Saying “My Story”, this is an Irish poem from the 7th-13th century. The author is unknown. This is translated by Brendan Kennelly. From the Penguin Book of Irish Verse.
A simple poem, but you can feel the winter “snarling” in these simple lines. It’s not very cold in Paris yet, but winter is coming. What’s more, our heating is broken down. Tomorrow we’ll get it repaired.
The thought of saying words, even a translation, that date from more than a thousand years ago; strange to think these fragments of a civilisation from so long ago. Fragments that come to us over the ages, here is it the story of the land? Whose story is it?
I am learning all of these poems and thinking of the desires and wishes that the poems contain. The time that these poems cross to come down to us. How something so fragile can cross time is a marvel… Can we leave things for others to find? Can we cross to others through time? Messages that cross through time and space…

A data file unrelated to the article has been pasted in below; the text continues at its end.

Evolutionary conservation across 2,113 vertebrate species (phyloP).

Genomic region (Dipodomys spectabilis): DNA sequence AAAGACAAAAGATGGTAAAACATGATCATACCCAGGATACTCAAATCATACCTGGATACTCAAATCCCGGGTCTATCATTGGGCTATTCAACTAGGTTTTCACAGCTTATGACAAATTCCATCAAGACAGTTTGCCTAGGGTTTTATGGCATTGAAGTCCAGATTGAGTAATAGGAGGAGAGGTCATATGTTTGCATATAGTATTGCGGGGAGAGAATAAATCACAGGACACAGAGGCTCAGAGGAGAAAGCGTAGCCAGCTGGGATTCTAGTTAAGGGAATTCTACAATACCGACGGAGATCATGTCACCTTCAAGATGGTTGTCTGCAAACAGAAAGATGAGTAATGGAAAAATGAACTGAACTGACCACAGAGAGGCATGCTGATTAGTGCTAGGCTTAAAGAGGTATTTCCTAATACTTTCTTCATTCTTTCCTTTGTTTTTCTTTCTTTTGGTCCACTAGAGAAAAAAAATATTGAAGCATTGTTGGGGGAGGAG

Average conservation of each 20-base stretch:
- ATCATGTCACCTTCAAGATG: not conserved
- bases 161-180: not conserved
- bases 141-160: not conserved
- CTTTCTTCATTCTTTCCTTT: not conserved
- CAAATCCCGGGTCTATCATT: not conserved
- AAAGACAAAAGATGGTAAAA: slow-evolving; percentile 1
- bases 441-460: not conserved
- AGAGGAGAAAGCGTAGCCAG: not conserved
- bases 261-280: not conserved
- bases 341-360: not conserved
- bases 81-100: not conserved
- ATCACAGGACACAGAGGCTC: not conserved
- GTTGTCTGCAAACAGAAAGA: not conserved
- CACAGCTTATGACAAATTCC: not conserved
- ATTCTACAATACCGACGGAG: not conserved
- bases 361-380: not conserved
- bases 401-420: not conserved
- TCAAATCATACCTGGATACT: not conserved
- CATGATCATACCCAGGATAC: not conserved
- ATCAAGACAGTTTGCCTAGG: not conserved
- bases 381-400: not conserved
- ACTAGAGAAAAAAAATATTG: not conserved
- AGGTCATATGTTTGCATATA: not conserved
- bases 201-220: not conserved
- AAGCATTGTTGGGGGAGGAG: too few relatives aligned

The photo on this page is of the Gallarus Oratory, one of the earliest Christian buildings in Ireland, dating from 6th – 7th century. It is in Kerry on the Dingle Peninsula.
Here’s my story; the stag cries
Winter snarls as summer dies.
The wind bullies the low sun
in poor light; the seas moan.
Shapeless bracken is turning red,
The wildgoose raises its desperate head.
Birds’ wings freeze where fields are hoary.
The world is ice. That’s my story.
Anonymous from the 7th-13th century. Translated by Brendan Kennelly. From the Penguin Book of Irish Verse.